Doctrine: Ownership of the warehouse is not an element of unfair competition. The elements of unfair competition are (1) confusing similarity in the general appearance of the goods; and (2) intent to deceive  the public and defraud a competitor.

Facts: The National Bureau of Investigation (NBI) applied for the issuance of search warrants for the search of a warehouse allegedly owned by Michael Tan a.k.a. Paul D. Tan (

Orespondent). The application alleged that the respondent had in his possession counterfeit shampoo products which were being sold, retailed, distributed, dealt with or intended to be disposed of, in violation of Section 168, in relation with Section 170, of Republic Act (R.A.) No. 8293, otherwise known as the Intellectual Property Code of the Philippines.
On the same date, Judge Antonio M. Eugenio, Jr. of the Regional Trial Court of Manila, Branch 1, granted the application and issued Search Warrant. Armed with the search warrants, the NBI searched the premises and, in the course of the search, seized Unilever products.
The NBI thereafter filed with the Department of Justice (DOJ) a complaint against the respondent for violation of R.A. No. 8293, specifically Section 168 (unfair competition), in relation with Section 170.
In his counter-affidavit, the respondent claimed that he is engaged in the business of selling leather goods and raw materials for making leather products, and he conducts his business under the name “Probest International Trading,”; he is not engaged in the sale of counterfeit Unilever shampoo products; the sachets of Unilever shampoos seized from his office in Probest International Trading Building are genuine shampoo products which they use for                      Nnpersonal consumption.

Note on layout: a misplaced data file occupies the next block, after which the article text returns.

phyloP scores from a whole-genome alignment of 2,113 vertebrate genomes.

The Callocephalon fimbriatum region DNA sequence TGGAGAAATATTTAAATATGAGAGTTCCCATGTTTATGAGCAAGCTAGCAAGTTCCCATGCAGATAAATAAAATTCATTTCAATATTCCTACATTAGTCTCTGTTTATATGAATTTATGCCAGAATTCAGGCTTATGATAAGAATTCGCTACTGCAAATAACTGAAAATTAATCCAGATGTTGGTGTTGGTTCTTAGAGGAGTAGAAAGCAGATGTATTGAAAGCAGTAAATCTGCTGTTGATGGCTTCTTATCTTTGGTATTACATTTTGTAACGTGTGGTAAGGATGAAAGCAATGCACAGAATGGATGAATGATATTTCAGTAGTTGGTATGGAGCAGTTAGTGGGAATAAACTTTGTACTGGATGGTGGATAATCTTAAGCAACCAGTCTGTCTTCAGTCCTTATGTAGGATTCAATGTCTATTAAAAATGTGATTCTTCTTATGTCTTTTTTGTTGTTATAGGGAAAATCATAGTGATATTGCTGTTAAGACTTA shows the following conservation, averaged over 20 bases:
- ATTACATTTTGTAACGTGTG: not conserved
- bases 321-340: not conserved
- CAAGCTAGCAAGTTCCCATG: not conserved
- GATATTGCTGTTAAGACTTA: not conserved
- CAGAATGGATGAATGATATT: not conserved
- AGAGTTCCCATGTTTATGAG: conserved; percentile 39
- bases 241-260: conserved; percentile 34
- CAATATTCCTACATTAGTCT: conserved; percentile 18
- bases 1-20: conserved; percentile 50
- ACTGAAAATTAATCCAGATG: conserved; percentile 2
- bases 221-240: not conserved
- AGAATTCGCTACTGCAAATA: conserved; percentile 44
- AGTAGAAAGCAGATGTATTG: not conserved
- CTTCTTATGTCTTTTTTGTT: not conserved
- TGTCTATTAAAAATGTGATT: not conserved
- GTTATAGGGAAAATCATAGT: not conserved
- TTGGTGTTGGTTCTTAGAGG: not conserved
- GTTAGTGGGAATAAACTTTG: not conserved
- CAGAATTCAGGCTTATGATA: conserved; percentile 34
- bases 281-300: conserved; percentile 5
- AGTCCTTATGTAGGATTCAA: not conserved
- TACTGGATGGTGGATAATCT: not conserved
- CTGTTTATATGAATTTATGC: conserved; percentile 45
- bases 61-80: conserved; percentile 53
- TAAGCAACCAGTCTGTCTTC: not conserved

Issue: WON respondent committed unfair competition

Held: The court found probable cause that the respondent committed unfair competition. A total of 1,238 assorted counterfeit Unilever products were found at, and seized from, the respondent’s office. The huge volume and the location where these shampoos were found (inside a box under a pile of other boxes located inside the respondent’s office) belie the respondent’s claim of personal consumption. Human experience and common sense dictate that shampoo products (intended for personal consumption) will ordinarily and logically be found inside the house, specifically, inside the bathroom or in a private room, not in the consumer’s office. the failure to prove that the respondent is the owner of the warehouse does not automatically free him from liability. Proof of the warehouse’s ownership is not crucial to the finding of probable cause. In fact, ownership of the establishment where the counterfeit products were found is not even an element of unfair competition. While the respondent may not be its owner, this does not foreclose the possibility that he was the manufacturer or distributor of the counterfeit shampoo products. The striking similarities between the genuine Unilever shampoo sachets and the counterfeit sachets seized by the NBI support the belief that the respondent had been engaged in dealing, manufacturing, selling and distributing counterfeit Unilever shampoo products.

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